nations in the region and globally. Keeping the Australia Network in public
hands is also consistent with the practice of every other country that provides
international broadcasting services, including Britain’s BBC World Service, the
Voice of America and Germany’s Deutsche Welle.
The ABC is independent of government but accountable to
parliament and the public through statutory transparency obligations. The ABC
regards its audience as citizens, not consumers and through the Australia
Network extends that respect to neighbours in the region. The ABC has a
statutory responsibility to provide independent news and has a proven record in
The Greens are very concerned that Australian content
standards be improved and that Australia’s actors, writers, producers,
directors, and technical skills are maintained and nurtured. These bills
stipulates Australian content across multichannels of 730 hours in 2013, 1095
hours in 2014 and 1460 hours from 2015 onwards that includes sport and repeats
in return for 50% reduction in TV licensing fees. The Greens do not agree that
Australian content quota hours should be spread across the multichannels, and
we are not satisfied that repeats and sport count towards the number of hours.
We attempted to amend the bills in the House of Representatives to double the
number of Australian content hours.
The Greens welcome spectrum allocation for Community TV as
announced by the Minister; however this is not explicitly outlined in the
Bills, and the Greens will ensure that this is acknowledged in debate.
The Community TV sector provides a great deal of local
Australian content through 80 community TV licenses reaching over 3.6 million
Australians. The community broadcasting sector has developed over 40 years to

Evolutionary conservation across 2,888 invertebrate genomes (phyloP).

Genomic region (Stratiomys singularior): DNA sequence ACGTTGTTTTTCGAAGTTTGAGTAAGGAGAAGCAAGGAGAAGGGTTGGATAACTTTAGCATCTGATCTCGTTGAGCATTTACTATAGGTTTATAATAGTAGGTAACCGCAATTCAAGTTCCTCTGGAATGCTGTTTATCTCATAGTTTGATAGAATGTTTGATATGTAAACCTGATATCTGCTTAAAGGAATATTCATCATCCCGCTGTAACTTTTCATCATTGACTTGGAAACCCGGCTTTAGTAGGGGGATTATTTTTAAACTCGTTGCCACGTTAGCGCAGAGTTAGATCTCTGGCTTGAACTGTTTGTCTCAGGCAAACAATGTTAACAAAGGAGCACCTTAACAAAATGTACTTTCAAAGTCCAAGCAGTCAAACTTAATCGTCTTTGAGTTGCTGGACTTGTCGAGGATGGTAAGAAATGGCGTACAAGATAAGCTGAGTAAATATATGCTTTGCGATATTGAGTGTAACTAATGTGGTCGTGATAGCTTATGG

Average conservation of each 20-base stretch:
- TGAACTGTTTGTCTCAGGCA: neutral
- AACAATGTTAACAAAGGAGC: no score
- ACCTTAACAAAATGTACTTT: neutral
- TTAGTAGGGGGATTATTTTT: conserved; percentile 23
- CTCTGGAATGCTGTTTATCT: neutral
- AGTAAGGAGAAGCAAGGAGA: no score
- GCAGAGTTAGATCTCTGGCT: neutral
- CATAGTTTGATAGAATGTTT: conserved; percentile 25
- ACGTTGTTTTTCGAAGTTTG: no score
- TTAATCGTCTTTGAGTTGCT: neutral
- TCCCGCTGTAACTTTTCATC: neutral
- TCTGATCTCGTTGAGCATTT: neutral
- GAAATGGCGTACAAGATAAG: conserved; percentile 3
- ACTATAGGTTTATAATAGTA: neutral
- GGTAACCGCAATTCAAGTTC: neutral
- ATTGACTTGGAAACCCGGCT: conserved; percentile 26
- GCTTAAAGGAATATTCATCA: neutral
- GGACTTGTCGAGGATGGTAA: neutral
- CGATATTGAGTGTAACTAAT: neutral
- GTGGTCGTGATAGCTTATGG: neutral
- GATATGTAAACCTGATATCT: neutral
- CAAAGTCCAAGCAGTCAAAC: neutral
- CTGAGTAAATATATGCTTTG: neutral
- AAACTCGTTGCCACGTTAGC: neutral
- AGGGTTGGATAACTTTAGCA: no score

represent a significant contribution to media diversity, social inclusion,
cultural diversity, media & technical skills development and participatory
democracy in the Australian broadcasting sector. The sector engages 23,000
volunteers, with more than 70% of TV and Radio broadcasting stations located in
rural, regional and remote areas providing a highly diverse range of services
including cultural and specialist talks programming, alternative news and
views, music of all genres, Indigenous, print handicapped, religious, ethnic
and multicultural, youth, educational and community access services.
Community television has struggled to survive for over the
last 25 years with virtually zero funding support to their operations. There is
now some level of transmission support and $300,000 per year to cover hundreds
of community television programs produced for CTV stations. CTV urgently
requires a higher level of funding support to develop in a convergent media
As the two days of inquiry into these bills have revealed,
the functions and social purpose of journalism goes beyond the form of delivery
– whether that be online, via a newspaper, on the radio waves or on free to air
or pay TV. Witnesses to this inquiry and commentary on it have discussed the
role of a free press in a democracy to inform citizenry.
The debate around reforming the media is highly relevant. It
needs to be based on facts, rather than alarmist fears. The Greens believe that
citizens require more than just information. Disaggregated facts or news that
is shortened, disconnected and designed to be quickly consumed is not enough in
a democratic society where citizens are making informed decisions about urgent
policy questions of the day.
The commercial media is certainly part of a market, but in
order to fulfil its role as a public service in a flourishing democracy, it
needs to earn some of the spectrum it gets – a public good – at discount prices
or other forms of support, by providing relevant quality journalism, analysis
of complexities and in depth reporting that is relevant to people’s lives in
their geographical location.
This week, the British Parliament has finally passed media
reforms, creating new mechanisms for independent self-regulation of the British
press – backed up by statutory recognition. That is exactly what is proposed
here in Australia – independence backed up by legislation. The regulator in the
UK will be able to call for apologies and corrections and in the cases where a
wrong has been done will be able to issue fines. These are basic standards to
which media organisations should be able to easily abide in the UK and here in
Senator Scott Ludlam